South Africa’s big four retail banks have been steadily cutting the number of (costly) branches in recent years. That’s no surprise, given the shift in transactional banking to electronic channels. Those transactions that still need some form of physical interaction, primarily anything involving cash, have been effectively handed over to ATMs.
But this doesn’t mean there’s been aggressive build-out of ATM footprints, especially as branch cuts accelerated. In fact, in many ways the opposite is true. The trend over the last four years is clear: We saw robust growth in the number of ATMs countrywide during 2012 and 2013 (the tail-end of a shopping centre boom that has all but faltered), but the last few years have seen a noticeable slowdown in growth (and in some cases reductions).
At the end of 2011, Absa, Standard Bank, Nedbank and FNB (based on data to end-June, given FirstRand’s financial year) had a total of 24 649 ATMs. By the end of last year, that figure had increased by less than 2000 to 26 813 – growth of 8.8%. That number translates to net growth of just over 2% a year. Now remember that annual economic growth over the period (2012-2016) was 2.2%, 2.2%, 1.5% and 1.3% (respectively). So our retail banks are adding ATMs at a rate of just more than economic growth.
The dynamics for each of the big four are interesting – The ATM footprints of both Absa and Standard Bank, the two largest, peaked in 2013. Absa’s cut over the past two years, while Standard Bank took a hacksaw to its base during 2014, removing 10% (net) of its total. It then added a few handfuls (net) during 2015.
FirstRand’s FNB cut in 2012 (technically July 2011 to June 2012), remained flat in 2013 and since then has added ATMs fairly aggressively. Nedbank’s been the most aggressive of all as it completed the decade-long turnaround of its retail division. It has by far the smallest network (of both branches and ATMs), and grew in double-digits during 2012 and 2013. Since then growth has flattened out noticeably (over the same period, its retail customer base has expanded by a third).
Getting customers to use ATMs (instead of branches) for things like payments and transfers is one half of the equation. However, up until five years ago, there was no alternative for deposits (aside from the asinine cheque-in-an-envelope-at-an-ATM method which was still a manual process for banks, albeit time-shifted).
FNB was the first of the big four to start rolling out cash-accepting ATMs – what it brands ‘ATM Advance with automated deposits’ (ADTs), sometime in 2011 (if not earlier). The other banks followed, with Nedbank being the slowest (by far). FNB remains the most successful to date, with a quarter of its base now accepting cash (Absa caught up quickly during 2014, before slowing its roll out).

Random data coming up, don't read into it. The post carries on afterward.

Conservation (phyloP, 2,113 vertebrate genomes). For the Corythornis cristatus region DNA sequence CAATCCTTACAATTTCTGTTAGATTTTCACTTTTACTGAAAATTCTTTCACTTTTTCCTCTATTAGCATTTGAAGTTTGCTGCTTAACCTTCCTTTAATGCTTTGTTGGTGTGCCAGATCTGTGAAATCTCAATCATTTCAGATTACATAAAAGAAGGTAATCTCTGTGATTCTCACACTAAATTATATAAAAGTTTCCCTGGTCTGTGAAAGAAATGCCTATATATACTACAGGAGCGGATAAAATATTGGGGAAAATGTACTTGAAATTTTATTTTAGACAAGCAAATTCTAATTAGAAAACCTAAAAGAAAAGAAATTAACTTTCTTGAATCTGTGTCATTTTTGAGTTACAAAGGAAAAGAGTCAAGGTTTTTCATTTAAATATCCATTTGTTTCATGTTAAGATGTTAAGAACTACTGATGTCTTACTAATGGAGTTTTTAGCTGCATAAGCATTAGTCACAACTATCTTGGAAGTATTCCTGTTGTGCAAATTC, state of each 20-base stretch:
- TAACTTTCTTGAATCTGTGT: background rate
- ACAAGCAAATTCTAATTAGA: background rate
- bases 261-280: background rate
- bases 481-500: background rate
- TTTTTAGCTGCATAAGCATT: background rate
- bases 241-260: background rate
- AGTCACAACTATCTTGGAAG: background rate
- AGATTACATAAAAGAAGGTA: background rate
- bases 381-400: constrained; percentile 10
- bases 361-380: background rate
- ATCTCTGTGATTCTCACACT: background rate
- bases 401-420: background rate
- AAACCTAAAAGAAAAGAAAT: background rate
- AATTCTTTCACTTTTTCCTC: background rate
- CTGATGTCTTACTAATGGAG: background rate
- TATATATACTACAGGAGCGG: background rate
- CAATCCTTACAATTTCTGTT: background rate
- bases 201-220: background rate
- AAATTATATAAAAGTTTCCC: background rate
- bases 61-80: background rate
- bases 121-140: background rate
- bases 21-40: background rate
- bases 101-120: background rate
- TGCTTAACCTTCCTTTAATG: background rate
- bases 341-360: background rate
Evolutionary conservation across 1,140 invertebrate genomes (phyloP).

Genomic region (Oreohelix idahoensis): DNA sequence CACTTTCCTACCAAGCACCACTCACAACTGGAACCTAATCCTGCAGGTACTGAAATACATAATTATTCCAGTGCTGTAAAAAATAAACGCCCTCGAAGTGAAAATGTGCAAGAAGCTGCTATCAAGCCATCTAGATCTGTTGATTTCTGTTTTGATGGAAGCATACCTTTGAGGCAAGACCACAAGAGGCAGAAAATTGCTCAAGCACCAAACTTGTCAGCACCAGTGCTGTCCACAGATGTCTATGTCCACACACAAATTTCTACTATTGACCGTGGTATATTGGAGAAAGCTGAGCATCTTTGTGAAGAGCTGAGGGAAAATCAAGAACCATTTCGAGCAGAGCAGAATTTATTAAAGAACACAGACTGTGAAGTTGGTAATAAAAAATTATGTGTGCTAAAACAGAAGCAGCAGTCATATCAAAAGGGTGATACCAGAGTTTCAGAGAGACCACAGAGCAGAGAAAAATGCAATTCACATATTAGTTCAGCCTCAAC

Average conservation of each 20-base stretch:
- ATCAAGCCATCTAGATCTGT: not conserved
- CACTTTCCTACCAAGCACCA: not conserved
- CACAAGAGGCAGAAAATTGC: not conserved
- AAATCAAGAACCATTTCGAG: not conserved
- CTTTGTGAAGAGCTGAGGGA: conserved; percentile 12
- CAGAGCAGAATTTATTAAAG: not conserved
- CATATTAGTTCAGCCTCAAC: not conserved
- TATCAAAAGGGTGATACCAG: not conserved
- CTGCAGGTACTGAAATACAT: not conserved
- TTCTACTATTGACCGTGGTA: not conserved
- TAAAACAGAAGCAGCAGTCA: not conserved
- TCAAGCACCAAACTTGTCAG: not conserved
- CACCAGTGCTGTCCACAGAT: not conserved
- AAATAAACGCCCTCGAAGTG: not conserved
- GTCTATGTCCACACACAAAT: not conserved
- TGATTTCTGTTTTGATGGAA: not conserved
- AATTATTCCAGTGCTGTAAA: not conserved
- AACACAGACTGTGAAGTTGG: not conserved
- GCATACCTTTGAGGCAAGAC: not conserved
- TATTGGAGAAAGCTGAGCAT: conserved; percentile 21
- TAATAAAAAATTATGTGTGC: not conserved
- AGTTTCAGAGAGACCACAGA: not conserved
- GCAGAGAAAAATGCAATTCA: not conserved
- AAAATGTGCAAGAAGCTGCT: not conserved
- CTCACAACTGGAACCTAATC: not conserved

Deposit-accepting ATMs are now nearly one out of every four (across the four largest retail banks).
Penetration of cash-accepting ATMs across each bank’s network
* To end-June each year (remaining banks to end-December)
Expect that number to get to one in three very quickly, particularly if those ‘reviews’ and ‘optimisations’ result in an acceleration in branch closures (they will). Not to mention the cuts by stealth as banks actively shrink floor space across their branch portfolios.
A ratio worth watching is the number of ATMs per branch. All banks except Nedbank are close to or over 10, and all four banks have ratios far higher than they were four years ago. I can see this number getting closer to 20 in the medium-term.
Separately, bear in mind that cash-accepting ATMs mean a less frequent need to replenish notes given that the deposits are recycled. My cash deposit becomes your withdrawal. This translates into substantial savings in operating costs, especially since cash-in-transit is not cheap (for rather obvious reasons). Do not discount just how big a driver this has been of the trend.
Cash-accepting ATMs are the new standard and it’s hard to see banks adding anything but these in future, especially as technological improvements mean more functionality. In smaller centres where branches make no or limited economic sense, it’s hard to see banks not simply closing these (or reducing them to helpdesks) and replacing them with ATMs … (I was surprised to see the number of branches in (often nearby) seriously small towns during my Easter holiday.)
The way retail banking ‘works’ is fundamentally changing (despite what some argue) and the shifts we’re currently seeing are easily the biggest in decades (with more to come, especially with the long-term trend away from cash). But are the country’s retail banks cutting staff? That answer will surprise you….
Brought to you by Moneyweb